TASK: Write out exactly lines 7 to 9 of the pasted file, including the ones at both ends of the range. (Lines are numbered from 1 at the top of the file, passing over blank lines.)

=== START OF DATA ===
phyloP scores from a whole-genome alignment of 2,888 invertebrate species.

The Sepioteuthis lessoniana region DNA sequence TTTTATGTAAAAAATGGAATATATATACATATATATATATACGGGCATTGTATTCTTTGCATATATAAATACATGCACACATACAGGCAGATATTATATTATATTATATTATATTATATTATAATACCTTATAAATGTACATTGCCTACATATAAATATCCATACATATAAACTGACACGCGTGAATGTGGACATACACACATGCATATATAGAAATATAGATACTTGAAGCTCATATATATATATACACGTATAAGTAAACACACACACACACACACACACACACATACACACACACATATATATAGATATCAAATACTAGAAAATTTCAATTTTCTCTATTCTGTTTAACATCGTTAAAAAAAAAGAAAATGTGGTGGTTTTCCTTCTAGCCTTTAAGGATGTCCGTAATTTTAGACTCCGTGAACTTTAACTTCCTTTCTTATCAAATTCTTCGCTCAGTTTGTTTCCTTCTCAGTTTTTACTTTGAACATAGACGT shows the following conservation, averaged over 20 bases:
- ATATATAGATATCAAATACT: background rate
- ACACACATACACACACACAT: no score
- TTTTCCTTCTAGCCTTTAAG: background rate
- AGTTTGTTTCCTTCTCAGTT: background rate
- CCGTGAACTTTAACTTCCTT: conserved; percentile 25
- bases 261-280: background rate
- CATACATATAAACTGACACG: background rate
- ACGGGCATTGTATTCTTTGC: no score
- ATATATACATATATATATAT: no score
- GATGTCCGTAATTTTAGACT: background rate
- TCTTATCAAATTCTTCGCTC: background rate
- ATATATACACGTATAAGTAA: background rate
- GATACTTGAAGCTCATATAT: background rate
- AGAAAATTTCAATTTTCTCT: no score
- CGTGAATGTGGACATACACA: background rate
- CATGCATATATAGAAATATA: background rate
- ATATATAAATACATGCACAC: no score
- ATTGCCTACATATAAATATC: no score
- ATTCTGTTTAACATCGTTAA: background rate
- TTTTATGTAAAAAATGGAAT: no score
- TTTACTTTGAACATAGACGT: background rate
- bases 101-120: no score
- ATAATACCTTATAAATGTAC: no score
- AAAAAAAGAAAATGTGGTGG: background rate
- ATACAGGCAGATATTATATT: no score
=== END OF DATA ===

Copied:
- CCGTGAACTTTAACTTCCTT: conserved; percentile 25
- bases 261-280: background rate
- CATACATATAAACTGACACG: background rate